Some of the most valuable guitars to collect are Greco’s Super Real models, the Mint Collection series with the open “O” logo, and the Gibson and Fender duplicates because these models are no longer made. The following descriptions and videos provide details about Greco’s most popular guitars. The Mint Collection Series produced some of Greco’s finest sounding guitars, and rarest.

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How cool is this? Although this very much looks the part it varies from an LP Custom with a rosewood fingerboard instead of ebony and bolt on neck design rather than set neck. That said, it rips!! Pro setup in house and comes complete with a gig bag. Condition: Overall in very good condition less finish fade and wear as well as hardware tarnish and play wear.

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Greco guitars

Gibson, these fully-authorized Japanese guitars came into existence through partnerships between Gibson USA and various Japanese manufacturers and dealers such as Aria, Matsumoku and Yamano Music that extend back into the s. It wasn’t until when Yamano Gakki took over the distribution of Gibson and Korean-made Epiphone guitars in Japan, and later in , decided to expand their lineup of guitar models, that things really got rolling for the Orville and Orville by Gibson brands.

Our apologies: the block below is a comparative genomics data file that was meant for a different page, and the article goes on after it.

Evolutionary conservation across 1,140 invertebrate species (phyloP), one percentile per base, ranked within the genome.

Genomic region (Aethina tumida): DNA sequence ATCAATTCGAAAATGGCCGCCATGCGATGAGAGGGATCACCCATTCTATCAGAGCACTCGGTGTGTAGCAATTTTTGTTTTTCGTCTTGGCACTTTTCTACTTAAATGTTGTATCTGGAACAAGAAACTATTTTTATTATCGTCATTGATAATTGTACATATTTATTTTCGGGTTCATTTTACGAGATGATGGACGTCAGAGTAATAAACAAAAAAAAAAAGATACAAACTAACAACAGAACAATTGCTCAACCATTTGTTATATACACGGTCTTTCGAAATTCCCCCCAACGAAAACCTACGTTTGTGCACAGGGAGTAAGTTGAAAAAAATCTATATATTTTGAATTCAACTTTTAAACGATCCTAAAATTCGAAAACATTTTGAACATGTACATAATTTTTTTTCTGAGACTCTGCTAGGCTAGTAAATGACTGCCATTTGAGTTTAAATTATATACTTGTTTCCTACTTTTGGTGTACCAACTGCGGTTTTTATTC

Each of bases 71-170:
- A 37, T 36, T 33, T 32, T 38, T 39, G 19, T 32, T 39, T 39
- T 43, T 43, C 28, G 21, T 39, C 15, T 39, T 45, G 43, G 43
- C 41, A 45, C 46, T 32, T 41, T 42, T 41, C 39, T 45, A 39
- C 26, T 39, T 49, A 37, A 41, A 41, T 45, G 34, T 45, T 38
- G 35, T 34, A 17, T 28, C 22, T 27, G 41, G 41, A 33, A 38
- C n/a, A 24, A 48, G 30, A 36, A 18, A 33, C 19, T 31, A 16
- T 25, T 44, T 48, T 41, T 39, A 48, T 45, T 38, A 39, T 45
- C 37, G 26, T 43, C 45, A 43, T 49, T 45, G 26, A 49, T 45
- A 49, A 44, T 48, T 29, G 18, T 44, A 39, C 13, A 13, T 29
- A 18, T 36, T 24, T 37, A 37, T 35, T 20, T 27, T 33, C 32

Yamano Gakki decided to go with a different name for this expanded line of guitars, that were designed in the exact form of the most valuable and sought-after classic Gibson guitars. It was decided upon to use “Orville” as the new brand name, dedicating the brand to the founding father. As it was decided that some of these guitars would be equipped with Japanese-made pickups and some with USA-made pickups, they decided to include the post-script “by Gibson” for the models that had pickups of American origin.

Other than the difference in headstock logo and pickups, there are no other hidden or outward differences that I am aware of.

The first duplicates of Gibson Les Paul guitars, the EG models, are released. Kustom Electronics buys the U.S. distribution rights for Greco’s.